Rachel Mulholland is a marketing executive with the Clemenger Group.

Encore Issue 26This story first appeared in the weekly edition of Encore available for iPad and Android tablets. Visit encore.com.au for a preview of the app or click below to download.

Comments


  1. stephen
    9 Aug 13
    12:18 pm

  2. One fundamental difference though, as outlined by Obama’s digital team themselves, is that the majority of their effort went into getting people to actually vote. With compulsory voting in Australia, the objectives are quite different

  3. Mark M
    9 Aug 13
    3:17 pm

  4. Great article rach.!!

  5. Bruce
    9 Aug 13
    4:15 pm

  6. See: how much spin and PR can we put on this guy to cover-up what a total disaster he is….

  7. Jamie
    10 Aug 13
    7:31 pm

  8. I don’t blame him for trying to up the social media campaign, considering that Murdoch has upped the Traditional media campaign.

    This comes not longer after Murdoch flies in and appoints “Col Pot” to the editorial team to dig as much dirt as he can on Rudd..

    Total disaster Bruce? I don’t want to vote for either of them (its a shame Australia has compulsory voting) – and I’ve traditionally voted Liberal – but the only disaster in Australian politics over the last 5 years has been Tony Abbott as Opposition Leader.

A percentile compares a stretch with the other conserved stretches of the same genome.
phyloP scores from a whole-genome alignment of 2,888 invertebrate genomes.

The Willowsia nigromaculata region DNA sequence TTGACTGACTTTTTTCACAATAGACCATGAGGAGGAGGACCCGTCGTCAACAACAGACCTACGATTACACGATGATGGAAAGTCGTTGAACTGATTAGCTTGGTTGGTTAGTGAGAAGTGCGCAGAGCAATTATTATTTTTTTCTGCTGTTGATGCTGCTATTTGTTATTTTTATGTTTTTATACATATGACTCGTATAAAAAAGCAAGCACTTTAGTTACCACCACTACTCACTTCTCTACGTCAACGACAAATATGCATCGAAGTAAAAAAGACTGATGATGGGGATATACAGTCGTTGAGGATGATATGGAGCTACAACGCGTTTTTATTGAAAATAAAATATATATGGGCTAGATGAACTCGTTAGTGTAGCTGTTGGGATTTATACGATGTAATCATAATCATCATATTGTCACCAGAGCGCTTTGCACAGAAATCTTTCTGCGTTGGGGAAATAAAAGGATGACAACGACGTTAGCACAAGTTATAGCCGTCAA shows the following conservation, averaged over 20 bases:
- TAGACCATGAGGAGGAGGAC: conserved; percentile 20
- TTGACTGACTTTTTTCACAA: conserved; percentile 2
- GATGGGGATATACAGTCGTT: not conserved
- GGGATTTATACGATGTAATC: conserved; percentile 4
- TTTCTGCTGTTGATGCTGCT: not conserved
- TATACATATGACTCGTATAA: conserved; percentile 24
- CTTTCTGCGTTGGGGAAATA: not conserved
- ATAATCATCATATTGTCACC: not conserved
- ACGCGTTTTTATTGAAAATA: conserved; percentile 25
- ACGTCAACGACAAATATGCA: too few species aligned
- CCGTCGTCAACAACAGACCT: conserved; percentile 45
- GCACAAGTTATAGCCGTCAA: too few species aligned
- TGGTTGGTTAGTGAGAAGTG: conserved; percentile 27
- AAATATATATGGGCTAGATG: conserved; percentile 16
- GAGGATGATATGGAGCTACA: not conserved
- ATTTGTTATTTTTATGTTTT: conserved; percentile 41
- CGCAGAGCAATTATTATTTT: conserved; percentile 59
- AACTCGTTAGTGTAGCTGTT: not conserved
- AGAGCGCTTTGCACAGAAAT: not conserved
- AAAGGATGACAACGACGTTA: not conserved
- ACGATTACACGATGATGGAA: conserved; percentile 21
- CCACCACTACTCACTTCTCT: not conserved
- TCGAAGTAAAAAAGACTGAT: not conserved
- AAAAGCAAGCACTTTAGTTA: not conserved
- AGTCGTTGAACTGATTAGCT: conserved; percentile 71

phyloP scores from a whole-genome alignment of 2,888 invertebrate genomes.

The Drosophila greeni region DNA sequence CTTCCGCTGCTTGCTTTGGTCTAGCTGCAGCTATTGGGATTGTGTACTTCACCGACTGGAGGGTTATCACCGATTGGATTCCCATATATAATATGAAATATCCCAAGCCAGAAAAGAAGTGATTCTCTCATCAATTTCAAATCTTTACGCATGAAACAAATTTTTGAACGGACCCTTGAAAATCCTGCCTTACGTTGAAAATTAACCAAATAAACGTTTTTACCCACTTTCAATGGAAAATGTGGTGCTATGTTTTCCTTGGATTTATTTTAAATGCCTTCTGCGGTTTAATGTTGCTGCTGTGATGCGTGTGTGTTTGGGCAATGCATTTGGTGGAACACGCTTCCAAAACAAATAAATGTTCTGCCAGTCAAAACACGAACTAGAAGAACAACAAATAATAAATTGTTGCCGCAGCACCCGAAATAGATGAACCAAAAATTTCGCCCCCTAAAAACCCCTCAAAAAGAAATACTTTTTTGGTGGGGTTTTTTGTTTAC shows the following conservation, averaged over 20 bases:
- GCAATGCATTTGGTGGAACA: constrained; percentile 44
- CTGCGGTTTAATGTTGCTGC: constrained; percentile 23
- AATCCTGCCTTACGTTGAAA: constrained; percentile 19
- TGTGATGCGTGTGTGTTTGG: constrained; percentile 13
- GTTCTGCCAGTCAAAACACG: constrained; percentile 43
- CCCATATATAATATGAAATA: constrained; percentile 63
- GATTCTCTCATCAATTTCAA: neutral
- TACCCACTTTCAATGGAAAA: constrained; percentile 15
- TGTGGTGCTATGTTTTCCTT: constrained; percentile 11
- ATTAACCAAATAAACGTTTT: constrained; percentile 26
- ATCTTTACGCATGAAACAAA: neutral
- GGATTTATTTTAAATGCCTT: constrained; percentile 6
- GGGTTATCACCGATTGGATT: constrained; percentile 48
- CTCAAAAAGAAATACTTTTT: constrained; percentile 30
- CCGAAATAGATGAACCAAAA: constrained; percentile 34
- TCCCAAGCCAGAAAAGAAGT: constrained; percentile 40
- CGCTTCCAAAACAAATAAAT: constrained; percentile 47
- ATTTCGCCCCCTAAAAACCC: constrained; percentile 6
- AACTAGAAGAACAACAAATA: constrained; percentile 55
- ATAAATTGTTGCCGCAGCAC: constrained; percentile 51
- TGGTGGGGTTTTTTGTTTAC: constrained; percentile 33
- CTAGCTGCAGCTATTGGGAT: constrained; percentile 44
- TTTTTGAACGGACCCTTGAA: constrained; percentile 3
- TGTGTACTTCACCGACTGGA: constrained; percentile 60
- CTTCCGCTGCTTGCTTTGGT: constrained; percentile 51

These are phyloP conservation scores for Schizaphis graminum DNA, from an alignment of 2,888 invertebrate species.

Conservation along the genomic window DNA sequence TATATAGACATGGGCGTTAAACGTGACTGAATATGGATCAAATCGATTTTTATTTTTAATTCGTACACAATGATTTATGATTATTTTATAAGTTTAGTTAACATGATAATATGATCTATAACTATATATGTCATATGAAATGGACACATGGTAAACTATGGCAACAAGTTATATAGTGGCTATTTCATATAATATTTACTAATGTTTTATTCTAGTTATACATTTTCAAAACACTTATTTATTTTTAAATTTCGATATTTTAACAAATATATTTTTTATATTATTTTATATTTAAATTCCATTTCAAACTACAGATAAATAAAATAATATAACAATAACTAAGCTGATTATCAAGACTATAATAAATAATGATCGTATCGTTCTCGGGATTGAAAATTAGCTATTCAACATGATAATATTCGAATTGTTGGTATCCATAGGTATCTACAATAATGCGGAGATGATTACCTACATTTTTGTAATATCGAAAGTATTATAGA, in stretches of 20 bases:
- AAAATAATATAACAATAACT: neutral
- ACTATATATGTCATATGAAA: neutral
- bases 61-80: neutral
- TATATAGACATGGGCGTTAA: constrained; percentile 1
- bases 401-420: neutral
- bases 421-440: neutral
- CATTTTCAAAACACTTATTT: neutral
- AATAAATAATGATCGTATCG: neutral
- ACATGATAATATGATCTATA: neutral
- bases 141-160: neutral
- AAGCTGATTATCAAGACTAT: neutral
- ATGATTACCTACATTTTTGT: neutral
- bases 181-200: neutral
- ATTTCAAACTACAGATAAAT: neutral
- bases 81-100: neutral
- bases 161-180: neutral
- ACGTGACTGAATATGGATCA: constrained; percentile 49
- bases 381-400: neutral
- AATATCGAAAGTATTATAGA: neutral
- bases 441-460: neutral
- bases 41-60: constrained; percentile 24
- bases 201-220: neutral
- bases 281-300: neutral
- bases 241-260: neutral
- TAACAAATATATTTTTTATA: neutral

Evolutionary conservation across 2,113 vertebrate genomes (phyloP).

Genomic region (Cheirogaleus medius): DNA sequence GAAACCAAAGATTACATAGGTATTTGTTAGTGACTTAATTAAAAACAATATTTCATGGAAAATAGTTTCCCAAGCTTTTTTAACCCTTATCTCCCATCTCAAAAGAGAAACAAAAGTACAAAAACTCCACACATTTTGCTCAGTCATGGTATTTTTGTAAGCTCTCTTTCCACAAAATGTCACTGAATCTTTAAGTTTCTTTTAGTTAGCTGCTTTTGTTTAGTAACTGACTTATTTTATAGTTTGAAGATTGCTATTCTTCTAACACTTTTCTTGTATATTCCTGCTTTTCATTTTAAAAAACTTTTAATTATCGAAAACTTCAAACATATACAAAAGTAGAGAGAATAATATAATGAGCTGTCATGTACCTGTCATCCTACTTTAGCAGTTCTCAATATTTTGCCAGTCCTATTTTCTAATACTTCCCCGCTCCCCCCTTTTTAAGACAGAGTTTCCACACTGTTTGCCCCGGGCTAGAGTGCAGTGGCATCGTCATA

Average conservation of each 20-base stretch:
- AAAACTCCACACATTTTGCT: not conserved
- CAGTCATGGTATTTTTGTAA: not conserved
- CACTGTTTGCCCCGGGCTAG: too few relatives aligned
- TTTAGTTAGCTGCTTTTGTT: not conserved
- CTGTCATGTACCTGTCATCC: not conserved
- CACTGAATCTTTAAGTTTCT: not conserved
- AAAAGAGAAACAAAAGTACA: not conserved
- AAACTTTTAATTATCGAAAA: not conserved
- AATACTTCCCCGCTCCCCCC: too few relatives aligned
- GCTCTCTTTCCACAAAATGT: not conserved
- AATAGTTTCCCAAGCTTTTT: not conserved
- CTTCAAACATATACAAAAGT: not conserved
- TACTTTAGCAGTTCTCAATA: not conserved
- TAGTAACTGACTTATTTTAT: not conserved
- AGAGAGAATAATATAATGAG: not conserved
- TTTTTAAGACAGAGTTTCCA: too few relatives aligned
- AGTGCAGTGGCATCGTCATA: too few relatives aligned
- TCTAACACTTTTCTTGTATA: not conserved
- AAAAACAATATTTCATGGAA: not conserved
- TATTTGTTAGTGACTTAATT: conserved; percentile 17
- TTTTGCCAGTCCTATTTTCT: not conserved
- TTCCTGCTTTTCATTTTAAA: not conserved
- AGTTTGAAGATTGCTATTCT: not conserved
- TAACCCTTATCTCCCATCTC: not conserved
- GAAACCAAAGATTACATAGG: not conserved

He has single handedly taken politics in the country to a new low and destroyed the viability of the Liberal party as an economic thought-leader.

    It’ll be interesting to see how Labor use this new Digital talent – they’ll need it with the onslaught they have been, and will continue to get from the Murdoch press.

  9. Richard Moss
    12 Aug 13
    3:37 pm

  10. Rachel Mulholland has written a very nice article here.

    Prime Minister Rudd needs all the boost he can muster, he is a very unpopular man with an even more unpopular party. He is playing every smarmy, smiling, nice guy trick he can bring to the fight, because he has very little to recommend him as a charismatic leader.

    The use of the Obama team and effect, is a mark of Rudd’s determination to be the top man, he’s kissing babies, promising paradise and patting people on the head right now because he needs votes, if he gets enough of them, he will no longer need you to vote for him, then it will be our time to pay; paying will not be a pleasant experience, but Rudd won’t care two hoots about that.

  11. JJ
    12 Aug 13
    5:18 pm

  12. Great article, but is the Obama digital team really here?

  13. Tragic
    13 Aug 13
    12:45 pm

  14. Apart from the data and the voter registrations et al. The Obama campaign focussed on creating content worth spreading. They made memes, and they had the huge win with the Romney 47% of the country in on welfare moment.

    Rudd has yet to say anything worth spreading, Abbott is scared to say anything in case it ends up ion social media and then made a gaff that was funny but won’t matter.

    Until both parties focus on being clear about their offering we’ll have nothing to share and the real impact will be minimal because ail a kinda 50/50 split they are either talking to the converted or to people who will never convert.

    Currently we have both parties claiming – we’re for jobs and families.